I think that's exactly what some fans want, yes. They want the same old Star Trek they know and love because 99% of them grew up with Star Trek, in whichever incarnation. They want that old feeling back that they had when they watched an episode of TOS or TNG, and anything that seems "off" now will upset that sense of nostalgia because it won't be the same for them. That's why they get so defensive sometimes. They want that old Star Trek, no newly-imagined stuff. It's the same as it was when TNG was announced - the more "traditional" TOS fans were up in arms, there were cautious ones and then you also had the ones who were on board before Farpoint had even aired. TNG managed to get most of them under its wing after some time, but Discovery is going to have to be REALLY REALLY REALLY good to accomplish this, and in these modern days were everyone spreads reviews and has a blog and a Youtube channel and can scream there it's almost impossible to NOT have a pretty set opinion about something before that something even starts. If the internet had existed back in the TNG days, the show wouldn't have stood a chance. The traditionalists would have torn its first season apart on social media, and a lot of previously on-the-fence folks would have decided to follow their lead.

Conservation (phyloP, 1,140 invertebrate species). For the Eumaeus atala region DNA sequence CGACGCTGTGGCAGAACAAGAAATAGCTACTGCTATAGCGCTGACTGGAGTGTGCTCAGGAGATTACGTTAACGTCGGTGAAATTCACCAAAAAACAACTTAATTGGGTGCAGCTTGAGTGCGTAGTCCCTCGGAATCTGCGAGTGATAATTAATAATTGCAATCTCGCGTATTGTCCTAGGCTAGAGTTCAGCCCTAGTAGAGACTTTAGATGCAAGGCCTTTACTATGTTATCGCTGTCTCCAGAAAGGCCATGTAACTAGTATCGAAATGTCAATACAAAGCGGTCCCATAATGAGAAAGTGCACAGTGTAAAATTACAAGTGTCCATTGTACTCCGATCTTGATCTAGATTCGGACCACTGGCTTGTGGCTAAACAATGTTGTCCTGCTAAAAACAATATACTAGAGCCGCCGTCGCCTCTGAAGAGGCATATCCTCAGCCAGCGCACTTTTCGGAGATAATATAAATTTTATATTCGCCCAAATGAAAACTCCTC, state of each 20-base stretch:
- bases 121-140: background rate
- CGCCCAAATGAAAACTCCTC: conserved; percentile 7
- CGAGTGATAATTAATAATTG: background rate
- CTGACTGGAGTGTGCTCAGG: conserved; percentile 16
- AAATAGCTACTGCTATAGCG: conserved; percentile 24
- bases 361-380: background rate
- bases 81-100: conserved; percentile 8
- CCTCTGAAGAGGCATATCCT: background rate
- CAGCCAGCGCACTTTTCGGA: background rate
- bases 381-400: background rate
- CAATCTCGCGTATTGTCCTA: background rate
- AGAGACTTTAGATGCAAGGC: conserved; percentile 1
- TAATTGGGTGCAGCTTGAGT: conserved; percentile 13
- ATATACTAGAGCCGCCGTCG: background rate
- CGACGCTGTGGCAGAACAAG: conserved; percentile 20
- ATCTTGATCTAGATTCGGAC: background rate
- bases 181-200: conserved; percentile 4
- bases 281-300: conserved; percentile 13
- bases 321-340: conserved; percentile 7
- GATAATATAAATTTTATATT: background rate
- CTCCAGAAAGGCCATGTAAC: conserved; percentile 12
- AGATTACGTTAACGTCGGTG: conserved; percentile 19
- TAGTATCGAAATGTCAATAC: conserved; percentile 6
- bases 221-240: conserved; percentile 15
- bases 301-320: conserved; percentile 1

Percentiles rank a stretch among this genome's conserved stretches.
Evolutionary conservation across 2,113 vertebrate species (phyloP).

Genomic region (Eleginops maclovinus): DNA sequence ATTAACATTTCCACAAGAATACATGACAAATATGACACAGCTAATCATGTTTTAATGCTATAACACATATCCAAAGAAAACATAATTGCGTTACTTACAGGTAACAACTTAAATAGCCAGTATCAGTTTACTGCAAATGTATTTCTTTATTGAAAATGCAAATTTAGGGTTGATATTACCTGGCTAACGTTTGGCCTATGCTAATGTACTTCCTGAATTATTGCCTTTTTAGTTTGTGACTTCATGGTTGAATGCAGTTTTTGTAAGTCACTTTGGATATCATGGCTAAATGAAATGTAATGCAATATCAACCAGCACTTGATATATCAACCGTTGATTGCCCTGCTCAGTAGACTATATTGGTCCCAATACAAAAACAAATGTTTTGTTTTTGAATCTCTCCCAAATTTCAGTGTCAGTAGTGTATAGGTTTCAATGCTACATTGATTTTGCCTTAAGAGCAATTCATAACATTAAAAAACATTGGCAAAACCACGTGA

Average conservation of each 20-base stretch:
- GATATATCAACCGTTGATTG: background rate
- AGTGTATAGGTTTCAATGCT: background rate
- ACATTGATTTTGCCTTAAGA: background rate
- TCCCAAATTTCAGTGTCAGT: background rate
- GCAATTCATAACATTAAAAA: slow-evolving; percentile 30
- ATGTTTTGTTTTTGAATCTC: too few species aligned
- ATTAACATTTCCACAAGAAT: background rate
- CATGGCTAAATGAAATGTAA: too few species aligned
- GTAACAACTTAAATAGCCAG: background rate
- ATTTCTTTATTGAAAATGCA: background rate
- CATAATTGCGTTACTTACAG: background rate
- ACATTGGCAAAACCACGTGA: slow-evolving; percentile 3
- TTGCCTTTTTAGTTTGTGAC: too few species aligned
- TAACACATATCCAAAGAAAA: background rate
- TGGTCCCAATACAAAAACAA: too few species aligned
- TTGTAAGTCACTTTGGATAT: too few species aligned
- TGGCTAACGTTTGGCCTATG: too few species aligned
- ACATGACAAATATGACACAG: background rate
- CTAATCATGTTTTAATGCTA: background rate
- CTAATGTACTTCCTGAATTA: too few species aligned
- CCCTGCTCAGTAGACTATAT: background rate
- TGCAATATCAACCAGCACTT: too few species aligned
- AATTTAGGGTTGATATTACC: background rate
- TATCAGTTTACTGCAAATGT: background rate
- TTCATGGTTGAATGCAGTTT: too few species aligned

I generally understand both sides here, though. I'd probably be nostalgic myself if I had grown up with Star Trek and I can be pretty annoying about canon details as well, BUT I also understand the side that says we need something new and fresh in order for Trek to be successful nowadays, it can't just be re-hashed episode plots. Both sides have a point, but they're both so set in their opinions, I can't picture them ending up sitting at the same table any time soon.

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But time marches. You can't get those old glory days back. They've come and gone. That's why, hard as it it, you have to take whatever new Trek, or whatever other new thing and judge it for what it is, not what you want it to be.

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6 minutes ago, prometheus59650 said: